This post is meant to be a cautionary tale. Tons of people use social networks with little or no problems. Because you may also feel driven to participate, it’s easy to spend lots of time building up a following and reaching out to others only to find that if the social media platform changes its rules or deems your actions done through inexperience to be intentional, malovent behavior then all the results of your invested time and effort can be zeroed out with no consequences to the social network and in just a few seconds.
In 2010, MC Hammer gave an address about social media marketing at Stanford University Graduate School of Business. He chuckled as he pointed out an audience member wearing a shirt that said, “Smart is the new gangster.” Well. that’s what it felt like when my Twitter account was suspended a few months ago and probably feels that way to scores of other users labeled abusers. Youtube has numerous videos of individuals going on rants because their social network of choice has iced them out with bully-like leverage and have yet to let them back in.
Some customers are bad actors, but some just need before education and support, critical components of a good customer service program. Most social networking giants are still relatively new as companies, so a fair number haven’t fully integrated sound customer service policies as part of their machine. My hope is that as social networking companies grow up as an industry, those that have not already will embrace the importance of valuing the customer’s time and reflecting those values in their business systems and policies.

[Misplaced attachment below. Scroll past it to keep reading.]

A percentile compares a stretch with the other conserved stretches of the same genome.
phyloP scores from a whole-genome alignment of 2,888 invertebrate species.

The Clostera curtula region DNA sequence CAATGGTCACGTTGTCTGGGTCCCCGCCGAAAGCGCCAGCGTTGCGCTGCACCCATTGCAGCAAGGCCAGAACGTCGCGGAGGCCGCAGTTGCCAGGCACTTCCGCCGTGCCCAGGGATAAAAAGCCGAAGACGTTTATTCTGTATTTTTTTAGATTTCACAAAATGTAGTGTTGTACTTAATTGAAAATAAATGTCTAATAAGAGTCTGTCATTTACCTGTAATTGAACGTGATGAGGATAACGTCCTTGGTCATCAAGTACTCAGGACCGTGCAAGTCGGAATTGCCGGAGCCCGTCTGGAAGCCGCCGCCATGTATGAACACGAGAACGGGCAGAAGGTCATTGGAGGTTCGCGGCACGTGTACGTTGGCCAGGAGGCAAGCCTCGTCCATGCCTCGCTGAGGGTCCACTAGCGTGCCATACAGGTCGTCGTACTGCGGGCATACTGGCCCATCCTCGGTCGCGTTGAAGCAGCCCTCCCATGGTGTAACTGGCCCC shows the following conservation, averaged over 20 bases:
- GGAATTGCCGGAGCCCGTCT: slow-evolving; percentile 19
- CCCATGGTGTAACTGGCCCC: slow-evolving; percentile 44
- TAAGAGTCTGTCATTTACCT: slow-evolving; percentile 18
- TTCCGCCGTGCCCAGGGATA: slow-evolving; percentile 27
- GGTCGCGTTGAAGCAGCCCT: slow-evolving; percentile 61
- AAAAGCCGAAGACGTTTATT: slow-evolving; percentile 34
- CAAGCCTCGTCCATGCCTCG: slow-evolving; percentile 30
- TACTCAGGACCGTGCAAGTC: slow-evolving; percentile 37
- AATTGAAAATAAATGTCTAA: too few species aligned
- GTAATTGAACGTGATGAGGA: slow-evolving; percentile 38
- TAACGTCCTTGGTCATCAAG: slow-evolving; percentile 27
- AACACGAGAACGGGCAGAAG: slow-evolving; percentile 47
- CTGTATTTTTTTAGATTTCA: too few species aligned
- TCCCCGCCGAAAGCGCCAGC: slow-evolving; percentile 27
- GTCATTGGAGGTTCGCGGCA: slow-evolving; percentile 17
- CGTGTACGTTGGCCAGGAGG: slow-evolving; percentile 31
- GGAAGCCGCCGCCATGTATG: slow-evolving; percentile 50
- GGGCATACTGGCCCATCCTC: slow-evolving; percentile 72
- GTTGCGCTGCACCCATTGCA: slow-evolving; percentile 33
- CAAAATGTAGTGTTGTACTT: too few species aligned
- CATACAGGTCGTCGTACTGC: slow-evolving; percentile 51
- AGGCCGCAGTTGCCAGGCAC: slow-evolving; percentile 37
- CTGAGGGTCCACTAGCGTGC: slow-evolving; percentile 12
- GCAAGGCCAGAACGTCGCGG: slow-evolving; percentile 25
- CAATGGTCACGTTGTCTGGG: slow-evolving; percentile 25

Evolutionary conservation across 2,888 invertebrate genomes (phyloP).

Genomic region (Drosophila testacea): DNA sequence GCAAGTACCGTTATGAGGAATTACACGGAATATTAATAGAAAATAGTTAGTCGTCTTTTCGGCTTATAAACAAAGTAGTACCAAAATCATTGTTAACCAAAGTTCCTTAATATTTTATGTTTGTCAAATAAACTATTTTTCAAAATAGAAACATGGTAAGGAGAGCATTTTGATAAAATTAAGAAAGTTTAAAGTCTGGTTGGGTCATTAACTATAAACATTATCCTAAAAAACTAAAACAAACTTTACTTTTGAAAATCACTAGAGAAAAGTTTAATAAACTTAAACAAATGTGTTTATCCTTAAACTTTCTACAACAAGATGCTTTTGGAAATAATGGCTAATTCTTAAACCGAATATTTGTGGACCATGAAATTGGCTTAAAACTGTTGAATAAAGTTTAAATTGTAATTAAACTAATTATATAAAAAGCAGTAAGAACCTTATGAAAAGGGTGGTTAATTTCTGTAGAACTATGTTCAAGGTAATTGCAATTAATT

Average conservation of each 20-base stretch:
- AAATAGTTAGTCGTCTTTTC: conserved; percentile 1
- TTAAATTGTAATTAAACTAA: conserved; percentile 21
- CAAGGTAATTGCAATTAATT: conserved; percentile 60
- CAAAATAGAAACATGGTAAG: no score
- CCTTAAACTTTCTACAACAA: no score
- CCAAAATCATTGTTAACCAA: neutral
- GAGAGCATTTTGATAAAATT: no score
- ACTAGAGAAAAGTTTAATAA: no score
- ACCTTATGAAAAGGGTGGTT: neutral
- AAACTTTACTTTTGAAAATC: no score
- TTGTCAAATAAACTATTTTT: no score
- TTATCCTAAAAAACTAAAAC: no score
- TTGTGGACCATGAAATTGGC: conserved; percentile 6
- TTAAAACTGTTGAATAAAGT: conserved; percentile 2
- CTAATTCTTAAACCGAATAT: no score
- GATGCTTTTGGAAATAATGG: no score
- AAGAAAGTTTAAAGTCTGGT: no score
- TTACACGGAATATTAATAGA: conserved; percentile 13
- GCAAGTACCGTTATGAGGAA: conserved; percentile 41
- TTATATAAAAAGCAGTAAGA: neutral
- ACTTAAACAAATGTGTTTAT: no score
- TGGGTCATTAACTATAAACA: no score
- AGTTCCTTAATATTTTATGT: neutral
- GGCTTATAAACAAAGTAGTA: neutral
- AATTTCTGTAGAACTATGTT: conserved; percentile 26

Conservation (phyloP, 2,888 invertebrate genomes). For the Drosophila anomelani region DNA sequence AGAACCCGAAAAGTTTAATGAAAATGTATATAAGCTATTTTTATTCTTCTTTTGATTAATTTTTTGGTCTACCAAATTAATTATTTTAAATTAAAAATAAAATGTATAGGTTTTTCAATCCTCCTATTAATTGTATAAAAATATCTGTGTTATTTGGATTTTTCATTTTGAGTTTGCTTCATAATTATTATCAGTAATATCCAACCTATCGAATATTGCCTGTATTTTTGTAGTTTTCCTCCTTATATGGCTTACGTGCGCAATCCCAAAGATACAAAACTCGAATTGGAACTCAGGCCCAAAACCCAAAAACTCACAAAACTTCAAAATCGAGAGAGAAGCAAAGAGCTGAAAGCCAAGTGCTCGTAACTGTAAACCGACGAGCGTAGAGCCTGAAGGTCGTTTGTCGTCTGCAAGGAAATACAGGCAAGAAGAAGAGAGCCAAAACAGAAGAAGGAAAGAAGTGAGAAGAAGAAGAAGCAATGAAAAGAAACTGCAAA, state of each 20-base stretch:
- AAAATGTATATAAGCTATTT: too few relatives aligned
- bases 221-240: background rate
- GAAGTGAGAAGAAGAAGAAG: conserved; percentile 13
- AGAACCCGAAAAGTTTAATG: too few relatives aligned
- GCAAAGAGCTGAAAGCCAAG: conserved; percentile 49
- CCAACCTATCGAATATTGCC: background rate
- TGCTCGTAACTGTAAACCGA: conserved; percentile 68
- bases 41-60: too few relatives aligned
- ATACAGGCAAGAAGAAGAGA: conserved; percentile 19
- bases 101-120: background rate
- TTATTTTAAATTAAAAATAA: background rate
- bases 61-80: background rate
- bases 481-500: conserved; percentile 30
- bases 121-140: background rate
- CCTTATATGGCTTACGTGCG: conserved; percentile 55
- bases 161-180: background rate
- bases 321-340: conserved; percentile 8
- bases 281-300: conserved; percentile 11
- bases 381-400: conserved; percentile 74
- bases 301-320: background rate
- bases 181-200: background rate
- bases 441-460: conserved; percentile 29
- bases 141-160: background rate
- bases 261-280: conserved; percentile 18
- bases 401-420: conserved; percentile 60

I would never have imaged that I would be forced into a holding pattern for Twitter, one that could have been easily prevented. I was in the middle of upgrading my business website and had Twitter embedded in it. But when people visited my Twitter page during the suspension, they got a message basically stating my account was suspended, so I had to put launching my site on hold while the issue was resolved. What a time sink. Any business person knows time is our most valuable commodity. And small business owners are millions strong in the U.S. If Twitter and social media platforms like it do all they reasonably can to ensure customers are not unnecessarily inconvenienced, treated as unimportant or villified, then social media could revolutionize how business is done – with heart and true connectedness.
If social media networks do not get on the “customers first” bandwagon, busy professionals who must choose between babysitting an account suspension appeal process or and who are forced to wait weeks for a customer service response may instead choose to walk away. Let’s be honest, it can be tempting to cut your losses – of friends, of information communicated and of time invested so you can find a better way to connect with your audience. A true wasted investment for you. But who knows, the social media gods may not even care that you’re gone so be careful and calculating in your use of social networks.